Though psychologists aren’t completely sure why the overjustification effect occurs, there are some theories. One theory is that when people engage in a behavior, they justify their actions to themselves. If they don’t get rewards, they decide that they must like doing it, but if they get rewards, they might decide that they only do it for the rewards. Thus, they convince themselves that they don’t really like to do it. This is called self-perception theory.

Insufficient Punishment

Closely related to the overjustification effect is the power of insufficient punishment. This is when a light punishment causes a longer-lasting behavior change than a severe punishment.

Let’s look at an example. Dylan and Riley are preschoolers who like to play with a toy that is off-limits. Whenever their teacher isn’t looking, Dylan and Riley sneak the toy down off the shelf and play with it.

ii.      What are the different factors that influence student motivation?

Why do we do what we do? Motivation is the term that we use to describe why people move towards certain actions and goals but not others. Learn about the concept of motivation and a few important theories psychologists have developed to try and explain our behavior.

Maslow’s Hierarchy of Needs

What do you think is motivating you to read this lesson at this very moment? Motivation refers to the reasons that we act towards a goal. Psychologists understand that motivation can only be understood through behavior. Although only you can fully explain the many factors that have you reading this lesson right now, psychologists have created theories to try to understand and explain behavior.

From these theories we can make a few educated guesses about your present situation:

  • You are not worried about being hit by a car. Most likely you are at home or in another location where you feel safe.
  • You are probably not hungry to the point of starving. Perhaps you are even snacking while you read this!
  • You are not outside in freezing weather or a hurricane or sitting in a desert without water.

These are just a few of the guesses we can make based on a theory of motivation developed by famous behavioral psychologist Abraham Maslow. Maslow believed that basic needs must be met before we can satisfy our other, less basic needs.

This was structured as hierarchy of needs that is often shown in a pyramid and referred to as Maslow’s Hierarchy of Needs. Just as the ancient Egyptians built a pyramid from the bottom up, we must satisfy our needs from the bottom up, fulfilling the most important needs first. Who would build the top of the pyramid before its foundation?

One of the most important factors to achieving success with your small business is the ability to motivate your employees. No two workers are alike; it can be a challenge to understand what makes each one tick so that you can apply the appropriate motivational technique. A number of motivational theories have been developed over time that can help you get the most out of your workers.

Maslow’s Hierarchy of Needs

Psychologist Abraham Maslow developed this theory. It places human needs into five categories ranging from basic survival needs like food and shelter to the need for self-actualization. According to Maslow, once one need is satisfied, an individual seeks to achieve the next level. When applied to work, the theory implies that you the employer must understand the current need level of each employee to know what will motivate them.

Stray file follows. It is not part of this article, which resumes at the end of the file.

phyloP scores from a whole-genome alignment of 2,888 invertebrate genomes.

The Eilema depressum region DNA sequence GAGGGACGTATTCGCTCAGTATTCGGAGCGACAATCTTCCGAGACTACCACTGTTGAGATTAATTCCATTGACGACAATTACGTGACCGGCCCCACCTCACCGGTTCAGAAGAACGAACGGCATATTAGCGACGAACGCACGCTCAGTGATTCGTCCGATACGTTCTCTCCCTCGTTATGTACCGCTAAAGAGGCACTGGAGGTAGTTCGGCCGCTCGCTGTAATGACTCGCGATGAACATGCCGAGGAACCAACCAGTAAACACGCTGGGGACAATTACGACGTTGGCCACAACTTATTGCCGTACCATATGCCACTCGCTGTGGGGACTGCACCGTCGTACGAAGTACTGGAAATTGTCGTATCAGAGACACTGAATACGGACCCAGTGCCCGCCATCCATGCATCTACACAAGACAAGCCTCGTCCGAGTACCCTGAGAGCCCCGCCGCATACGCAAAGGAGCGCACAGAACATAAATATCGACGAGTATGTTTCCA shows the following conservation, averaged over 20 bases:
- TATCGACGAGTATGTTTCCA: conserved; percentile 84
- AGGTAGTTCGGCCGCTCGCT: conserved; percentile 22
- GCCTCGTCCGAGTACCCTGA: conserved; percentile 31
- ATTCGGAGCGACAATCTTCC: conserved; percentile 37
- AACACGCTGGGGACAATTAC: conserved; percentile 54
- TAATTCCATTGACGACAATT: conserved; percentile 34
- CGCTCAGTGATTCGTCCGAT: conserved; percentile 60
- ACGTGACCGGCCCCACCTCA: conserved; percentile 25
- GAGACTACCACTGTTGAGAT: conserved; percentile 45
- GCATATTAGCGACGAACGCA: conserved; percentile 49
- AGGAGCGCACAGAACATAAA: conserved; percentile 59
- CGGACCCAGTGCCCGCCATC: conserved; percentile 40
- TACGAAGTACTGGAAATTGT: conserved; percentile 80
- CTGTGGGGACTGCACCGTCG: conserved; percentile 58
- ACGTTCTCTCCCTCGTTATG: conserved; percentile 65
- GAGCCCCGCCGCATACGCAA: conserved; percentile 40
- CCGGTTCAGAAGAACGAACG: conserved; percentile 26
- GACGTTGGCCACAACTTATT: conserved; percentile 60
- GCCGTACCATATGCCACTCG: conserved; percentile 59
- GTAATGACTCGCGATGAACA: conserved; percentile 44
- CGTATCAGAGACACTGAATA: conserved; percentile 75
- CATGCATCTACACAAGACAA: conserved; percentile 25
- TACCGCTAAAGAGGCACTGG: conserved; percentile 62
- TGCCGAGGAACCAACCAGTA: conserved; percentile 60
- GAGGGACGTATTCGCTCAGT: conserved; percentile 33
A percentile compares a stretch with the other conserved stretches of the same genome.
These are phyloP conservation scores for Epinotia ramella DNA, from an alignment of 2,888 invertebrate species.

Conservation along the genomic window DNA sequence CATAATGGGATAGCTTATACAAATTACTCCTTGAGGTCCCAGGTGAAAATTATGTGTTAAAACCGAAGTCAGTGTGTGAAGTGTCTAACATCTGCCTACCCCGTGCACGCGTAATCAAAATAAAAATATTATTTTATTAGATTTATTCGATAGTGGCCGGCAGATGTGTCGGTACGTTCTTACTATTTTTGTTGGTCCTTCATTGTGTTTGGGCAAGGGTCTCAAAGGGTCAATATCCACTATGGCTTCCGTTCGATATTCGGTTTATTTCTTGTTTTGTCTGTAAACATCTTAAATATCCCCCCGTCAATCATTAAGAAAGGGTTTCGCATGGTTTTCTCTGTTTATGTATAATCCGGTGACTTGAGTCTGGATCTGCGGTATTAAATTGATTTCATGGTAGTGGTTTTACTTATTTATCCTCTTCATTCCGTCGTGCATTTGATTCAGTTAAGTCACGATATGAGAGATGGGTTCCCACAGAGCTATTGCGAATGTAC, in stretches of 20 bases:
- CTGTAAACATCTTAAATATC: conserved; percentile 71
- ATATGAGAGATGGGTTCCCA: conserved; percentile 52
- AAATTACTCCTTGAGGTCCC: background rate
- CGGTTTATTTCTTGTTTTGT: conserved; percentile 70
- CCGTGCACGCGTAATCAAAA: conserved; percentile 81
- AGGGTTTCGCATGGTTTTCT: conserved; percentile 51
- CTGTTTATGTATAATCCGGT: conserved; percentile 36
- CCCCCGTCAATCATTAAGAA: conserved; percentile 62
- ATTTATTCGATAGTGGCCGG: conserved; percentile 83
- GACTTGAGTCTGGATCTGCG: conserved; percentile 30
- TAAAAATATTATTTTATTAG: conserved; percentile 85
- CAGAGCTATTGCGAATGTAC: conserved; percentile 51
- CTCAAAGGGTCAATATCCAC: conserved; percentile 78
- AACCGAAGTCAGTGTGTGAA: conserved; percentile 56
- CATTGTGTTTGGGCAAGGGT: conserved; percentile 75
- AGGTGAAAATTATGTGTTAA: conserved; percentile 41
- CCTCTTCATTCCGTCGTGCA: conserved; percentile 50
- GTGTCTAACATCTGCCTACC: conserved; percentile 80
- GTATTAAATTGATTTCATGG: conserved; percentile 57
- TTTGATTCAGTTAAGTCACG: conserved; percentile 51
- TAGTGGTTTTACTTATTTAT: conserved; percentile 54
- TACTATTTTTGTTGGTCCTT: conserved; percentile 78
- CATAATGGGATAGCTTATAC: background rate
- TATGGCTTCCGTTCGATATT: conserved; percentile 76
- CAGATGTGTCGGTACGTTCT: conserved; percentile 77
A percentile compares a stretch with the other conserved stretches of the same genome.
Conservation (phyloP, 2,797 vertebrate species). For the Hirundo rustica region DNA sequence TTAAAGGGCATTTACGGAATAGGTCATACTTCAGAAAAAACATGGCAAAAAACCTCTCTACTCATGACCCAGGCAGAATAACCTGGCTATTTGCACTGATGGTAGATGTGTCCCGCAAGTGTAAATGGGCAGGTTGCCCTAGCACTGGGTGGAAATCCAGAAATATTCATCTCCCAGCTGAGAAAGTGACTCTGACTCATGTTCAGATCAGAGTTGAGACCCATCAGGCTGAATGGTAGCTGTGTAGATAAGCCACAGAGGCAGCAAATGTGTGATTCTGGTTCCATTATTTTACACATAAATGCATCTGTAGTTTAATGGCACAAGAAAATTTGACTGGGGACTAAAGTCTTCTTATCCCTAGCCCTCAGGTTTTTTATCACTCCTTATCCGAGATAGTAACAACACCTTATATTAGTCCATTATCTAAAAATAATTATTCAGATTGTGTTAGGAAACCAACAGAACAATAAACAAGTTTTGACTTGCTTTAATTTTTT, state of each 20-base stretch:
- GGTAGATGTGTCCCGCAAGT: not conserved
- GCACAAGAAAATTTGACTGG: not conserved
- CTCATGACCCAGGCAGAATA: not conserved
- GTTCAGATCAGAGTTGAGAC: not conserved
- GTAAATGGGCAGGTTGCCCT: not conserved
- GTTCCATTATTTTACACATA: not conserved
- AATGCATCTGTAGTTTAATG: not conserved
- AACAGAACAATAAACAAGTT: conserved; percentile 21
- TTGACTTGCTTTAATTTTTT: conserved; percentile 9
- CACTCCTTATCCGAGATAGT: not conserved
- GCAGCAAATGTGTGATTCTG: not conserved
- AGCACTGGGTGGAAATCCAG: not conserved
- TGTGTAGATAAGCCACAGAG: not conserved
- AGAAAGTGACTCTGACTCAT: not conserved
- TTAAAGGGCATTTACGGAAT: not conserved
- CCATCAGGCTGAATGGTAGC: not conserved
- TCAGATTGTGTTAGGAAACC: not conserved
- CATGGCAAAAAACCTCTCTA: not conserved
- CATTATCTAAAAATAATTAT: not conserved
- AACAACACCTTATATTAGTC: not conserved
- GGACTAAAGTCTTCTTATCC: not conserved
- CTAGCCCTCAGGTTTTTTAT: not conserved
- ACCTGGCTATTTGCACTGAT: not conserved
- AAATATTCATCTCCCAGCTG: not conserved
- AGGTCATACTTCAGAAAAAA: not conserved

A new hire who has been unemployed for an extended time will likely be driven by the need for basic survival. On the other hand, a worker concerned with career advancement may be looking to achieve self-actualization, so assigning higher-level tasks may be in order.

Carrot and Stick Approach

This traditional motivational theory, attributed to philosopher Jeremy Bentham, dates back to around 1800 during the Industrial Revolution. It breaks down motivation into two primary components: incentives and fear. Some workers are motivated by the desire to attain additional compensation, a yearning to achieve status and power by “moving up the ladder,” or the need for praise. But some workers act out of fear: the fear of losing a job, being reprimanded by a supervisor or not being able to adequately perform an assignment.

Motivation-Hygiene Theory

Also known as the Two Factory theory, Frederick Herzberg developed this in 1959. It postulates that different factors in the work environment result in either satisfaction or dissatisfaction; Herzberg referred to these as “hygiene” factors. Factors that lead to satisfaction include achievement, recognition and advancement, while those causing dissatisfaction include work conditions, salary and peer relationships.

In general, the theory puts forth that supervisors must be able to effectively manage factors leading to satisfaction and dissatisfaction to successfully motivate employees. Management must look for ways to provide job enrichment for workers.

Choosing a Motivation Style

There are several things to consider when selecting a motivation style. One factor is your own personality: What motivates you and what type of motivation do you understand best? Using this motivation style may come most naturally to you.

Another consideration is the personality of your employee: Not everyone has the same type of character, interests, or goals. You may have to use a mix of methods to get each of your employee to work to his potential.

AIOU Solved Assignments 1 & 2 Code 8601 Spring 2020